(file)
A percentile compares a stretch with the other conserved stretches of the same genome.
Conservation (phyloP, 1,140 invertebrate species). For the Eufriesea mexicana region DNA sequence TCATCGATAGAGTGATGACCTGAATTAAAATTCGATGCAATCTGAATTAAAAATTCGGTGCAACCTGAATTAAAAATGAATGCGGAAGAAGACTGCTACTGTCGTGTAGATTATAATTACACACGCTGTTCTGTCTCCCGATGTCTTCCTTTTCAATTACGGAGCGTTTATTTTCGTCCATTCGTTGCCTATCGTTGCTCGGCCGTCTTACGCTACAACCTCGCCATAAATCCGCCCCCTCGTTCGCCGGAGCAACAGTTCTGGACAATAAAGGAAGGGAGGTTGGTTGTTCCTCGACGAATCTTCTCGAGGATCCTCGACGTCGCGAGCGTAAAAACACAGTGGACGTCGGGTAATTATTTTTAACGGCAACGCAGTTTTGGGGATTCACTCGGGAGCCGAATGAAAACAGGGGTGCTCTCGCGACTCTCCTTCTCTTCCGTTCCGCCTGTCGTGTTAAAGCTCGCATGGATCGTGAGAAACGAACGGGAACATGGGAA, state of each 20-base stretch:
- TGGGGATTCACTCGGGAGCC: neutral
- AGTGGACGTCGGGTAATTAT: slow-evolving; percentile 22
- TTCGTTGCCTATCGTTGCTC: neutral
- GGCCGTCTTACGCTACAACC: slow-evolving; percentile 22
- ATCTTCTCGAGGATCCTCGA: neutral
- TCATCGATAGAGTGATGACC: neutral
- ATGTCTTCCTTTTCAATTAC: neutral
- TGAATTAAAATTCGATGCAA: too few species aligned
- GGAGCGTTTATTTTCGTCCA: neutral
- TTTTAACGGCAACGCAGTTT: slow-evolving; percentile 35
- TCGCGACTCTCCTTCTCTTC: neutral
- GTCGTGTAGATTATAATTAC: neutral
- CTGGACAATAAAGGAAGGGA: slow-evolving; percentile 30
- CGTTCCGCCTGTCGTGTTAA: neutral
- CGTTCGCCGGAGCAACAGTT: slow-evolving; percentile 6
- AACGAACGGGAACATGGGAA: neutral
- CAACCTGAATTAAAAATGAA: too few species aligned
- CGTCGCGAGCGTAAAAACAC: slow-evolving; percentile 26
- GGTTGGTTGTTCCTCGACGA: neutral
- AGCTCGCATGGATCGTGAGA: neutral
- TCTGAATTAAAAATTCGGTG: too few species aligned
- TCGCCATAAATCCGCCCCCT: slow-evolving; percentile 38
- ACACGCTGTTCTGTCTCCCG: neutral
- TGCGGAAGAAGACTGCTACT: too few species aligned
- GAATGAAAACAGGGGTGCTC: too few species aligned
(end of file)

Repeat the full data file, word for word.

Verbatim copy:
A percentile compares a stretch with the other conserved stretches of the same genome.
Conservation (phyloP, 1,140 invertebrate species). For the Eufriesea mexicana region DNA sequence TCATCGATAGAGTGATGACCTGAATTAAAATTCGATGCAATCTGAATTAAAAATTCGGTGCAACCTGAATTAAAAATGAATGCGGAAGAAGACTGCTACTGTCGTGTAGATTATAATTACACACGCTGTTCTGTCTCCCGATGTCTTCCTTTTCAATTACGGAGCGTTTATTTTCGTCCATTCGTTGCCTATCGTTGCTCGGCCGTCTTACGCTACAACCTCGCCATAAATCCGCCCCCTCGTTCGCCGGAGCAACAGTTCTGGACAATAAAGGAAGGGAGGTTGGTTGTTCCTCGACGAATCTTCTCGAGGATCCTCGACGTCGCGAGCGTAAAAACACAGTGGACGTCGGGTAATTATTTTTAACGGCAACGCAGTTTTGGGGATTCACTCGGGAGCCGAATGAAAACAGGGGTGCTCTCGCGACTCTCCTTCTCTTCCGTTCCGCCTGTCGTGTTAAAGCTCGCATGGATCGTGAGAAACGAACGGGAACATGGGAA, state of each 20-base stretch:
- TGGGGATTCACTCGGGAGCC: neutral
- AGTGGACGTCGGGTAATTAT: slow-evolving; percentile 22
- TTCGTTGCCTATCGTTGCTC: neutral
- GGCCGTCTTACGCTACAACC: slow-evolving; percentile 22
- ATCTTCTCGAGGATCCTCGA: neutral
- TCATCGATAGAGTGATGACC: neutral
- ATGTCTTCCTTTTCAATTAC: neutral
- TGAATTAAAATTCGATGCAA: too few species aligned
- GGAGCGTTTATTTTCGTCCA: neutral
- TTTTAACGGCAACGCAGTTT: slow-evolving; percentile 35
- TCGCGACTCTCCTTCTCTTC: neutral
- GTCGTGTAGATTATAATTAC: neutral
- CTGGACAATAAAGGAAGGGA: slow-evolving; percentile 30
- CGTTCCGCCTGTCGTGTTAA: neutral
- CGTTCGCCGGAGCAACAGTT: slow-evolving; percentile 6
- AACGAACGGGAACATGGGAA: neutral
- CAACCTGAATTAAAAATGAA: too few species aligned
- CGTCGCGAGCGTAAAAACAC: slow-evolving; percentile 26
- GGTTGGTTGTTCCTCGACGA: neutral
- AGCTCGCATGGATCGTGAGA: neutral
- TCTGAATTAAAAATTCGGTG: too few species aligned
- TCGCCATAAATCCGCCCCCT: slow-evolving; percentile 38
- ACACGCTGTTCTGTCTCCCG: neutral
- TGCGGAAGAAGACTGCTACT: too few species aligned
- GAATGAAAACAGGGGTGCTC: too few species aligned